Editor’s note: This post is the first in our series on urban agriculture success stories.
Under 50 years old? Than it’s probably difficult not to associate the phrase “urban decay” with Detroit, Michigan… as long as I can remember, this once thriving manufacturing hub has been the symbol of how bad it can get when business and citizens start heading for the suburbs.
We’ve all see the American auto industry pick back up recently… but it also looks like the Motor City will not be putting all of its economic eggs in one basket from this point forward. One element of urban revitalization that’s taken hold: urban agriculture. In fact, despite all of its challenges, Detroit has become a national leader in the development of small scale, inner city food production.
As the Christian Science Monitor pointed out just over a year ago, the city’s distressed past ironically makes it ideal for urban farming: “…land is cheap, empty lots are plentiful, and residents are desperate for jobs.” Residents, non-profits, businesses and the local government all think that food production within the city could contribute to its upswing. Some of the outgrowths of this enthusiasm includes
- The formation of the Detroit Black Community Food Security Network, an umbrella organization that both promotes and engages in urban agriculture as a way to increase access to fresh food, promote healthier eating habits in the city’s African-American community, and train young people for jobs in food production-related fields (everything from agriculture to animal husbandry to bee keeping).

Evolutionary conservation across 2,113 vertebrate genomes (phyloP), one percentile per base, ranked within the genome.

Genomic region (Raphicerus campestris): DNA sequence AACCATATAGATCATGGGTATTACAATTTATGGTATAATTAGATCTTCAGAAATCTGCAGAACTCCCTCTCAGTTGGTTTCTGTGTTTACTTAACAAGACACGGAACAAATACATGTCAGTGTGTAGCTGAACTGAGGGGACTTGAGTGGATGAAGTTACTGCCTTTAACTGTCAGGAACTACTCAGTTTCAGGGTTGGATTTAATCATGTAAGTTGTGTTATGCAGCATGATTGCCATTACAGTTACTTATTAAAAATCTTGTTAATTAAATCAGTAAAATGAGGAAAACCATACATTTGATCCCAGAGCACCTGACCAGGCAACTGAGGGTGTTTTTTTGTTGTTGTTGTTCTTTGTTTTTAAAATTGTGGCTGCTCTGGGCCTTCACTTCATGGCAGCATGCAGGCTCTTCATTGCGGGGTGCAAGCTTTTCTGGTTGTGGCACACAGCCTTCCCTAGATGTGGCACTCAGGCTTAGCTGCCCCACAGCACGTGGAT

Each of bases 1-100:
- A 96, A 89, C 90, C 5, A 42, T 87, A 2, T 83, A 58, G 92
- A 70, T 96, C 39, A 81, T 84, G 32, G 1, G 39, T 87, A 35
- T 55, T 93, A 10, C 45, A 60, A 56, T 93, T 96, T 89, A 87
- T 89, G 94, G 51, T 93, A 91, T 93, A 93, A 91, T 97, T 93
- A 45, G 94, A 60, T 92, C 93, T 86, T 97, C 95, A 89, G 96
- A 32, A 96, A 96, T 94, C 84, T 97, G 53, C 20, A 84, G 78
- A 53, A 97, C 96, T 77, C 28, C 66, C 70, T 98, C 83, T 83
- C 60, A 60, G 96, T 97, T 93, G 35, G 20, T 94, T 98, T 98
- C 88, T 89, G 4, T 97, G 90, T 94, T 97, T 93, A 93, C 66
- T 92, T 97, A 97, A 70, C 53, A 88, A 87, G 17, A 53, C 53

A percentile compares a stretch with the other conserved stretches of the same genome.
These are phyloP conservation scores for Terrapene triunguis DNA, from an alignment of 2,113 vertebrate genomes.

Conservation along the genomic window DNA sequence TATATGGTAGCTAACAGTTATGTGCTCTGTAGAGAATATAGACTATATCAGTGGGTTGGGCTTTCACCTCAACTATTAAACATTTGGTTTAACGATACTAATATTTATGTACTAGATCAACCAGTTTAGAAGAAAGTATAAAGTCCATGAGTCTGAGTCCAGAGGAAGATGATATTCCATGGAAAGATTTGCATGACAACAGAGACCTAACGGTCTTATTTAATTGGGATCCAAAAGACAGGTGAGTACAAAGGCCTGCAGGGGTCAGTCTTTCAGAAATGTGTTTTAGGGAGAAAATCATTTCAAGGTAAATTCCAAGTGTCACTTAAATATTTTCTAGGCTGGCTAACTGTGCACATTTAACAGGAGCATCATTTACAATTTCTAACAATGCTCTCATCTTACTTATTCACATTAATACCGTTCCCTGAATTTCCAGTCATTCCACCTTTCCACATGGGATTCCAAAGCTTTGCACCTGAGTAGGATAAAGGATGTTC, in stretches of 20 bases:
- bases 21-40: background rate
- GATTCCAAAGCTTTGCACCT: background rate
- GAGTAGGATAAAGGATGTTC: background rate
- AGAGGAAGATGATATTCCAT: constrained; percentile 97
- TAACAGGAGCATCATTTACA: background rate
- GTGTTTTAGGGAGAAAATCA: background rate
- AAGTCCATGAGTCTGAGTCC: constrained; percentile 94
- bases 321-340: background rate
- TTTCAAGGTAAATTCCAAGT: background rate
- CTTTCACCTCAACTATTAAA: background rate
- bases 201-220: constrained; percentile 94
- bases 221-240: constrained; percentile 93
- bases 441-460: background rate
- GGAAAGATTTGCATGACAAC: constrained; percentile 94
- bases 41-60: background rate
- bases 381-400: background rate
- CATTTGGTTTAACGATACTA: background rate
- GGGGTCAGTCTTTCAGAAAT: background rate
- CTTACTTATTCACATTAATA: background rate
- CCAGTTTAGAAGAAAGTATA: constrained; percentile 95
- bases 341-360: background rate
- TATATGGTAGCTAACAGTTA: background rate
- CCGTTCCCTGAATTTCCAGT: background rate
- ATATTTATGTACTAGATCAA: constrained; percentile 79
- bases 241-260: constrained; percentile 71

- The creation of the Garden Resource Program Collaborative, which brings together non-profit and academic organizations “to support urban gardening and farming initiatives in Detroit, Hamtramck, and Highland Park.”
- Planning for Hantz Farms, a for-profit venture that aims to create the world’s largest urban farm in Detroit.
- The establishment of many smaller, community and non-profit urban farms and community gardens throughout the city: Urban Farming™ currently lists eighteen such farms in Detroit.
- The production of the film Urban Roots, which documents Detroit’s efforts to expand small scale farming in the city. Take a look at the trailer for the film
No doubt I’m just scratching the surface here… if you know more about Detroit’s urban agriculture efforts, tell us about them…
Next in our series: Chicago
Image credit: Angela Anderson-Cobb at Flickr under a Creative Commons license
This is a great feature on the successes of urban farming. Such a movement though is not limited to those communities facing such urban decay as Detroit. It can also work for buildings that are looking to go green – by reconfiguring your roof into a green roof you can not only reduce the heating/cooling needs of the building but also provide a space for residents to do some urban farming. http://www.buildingwell.org/Energy+Efficiency+-+Building+Shell+-+Roof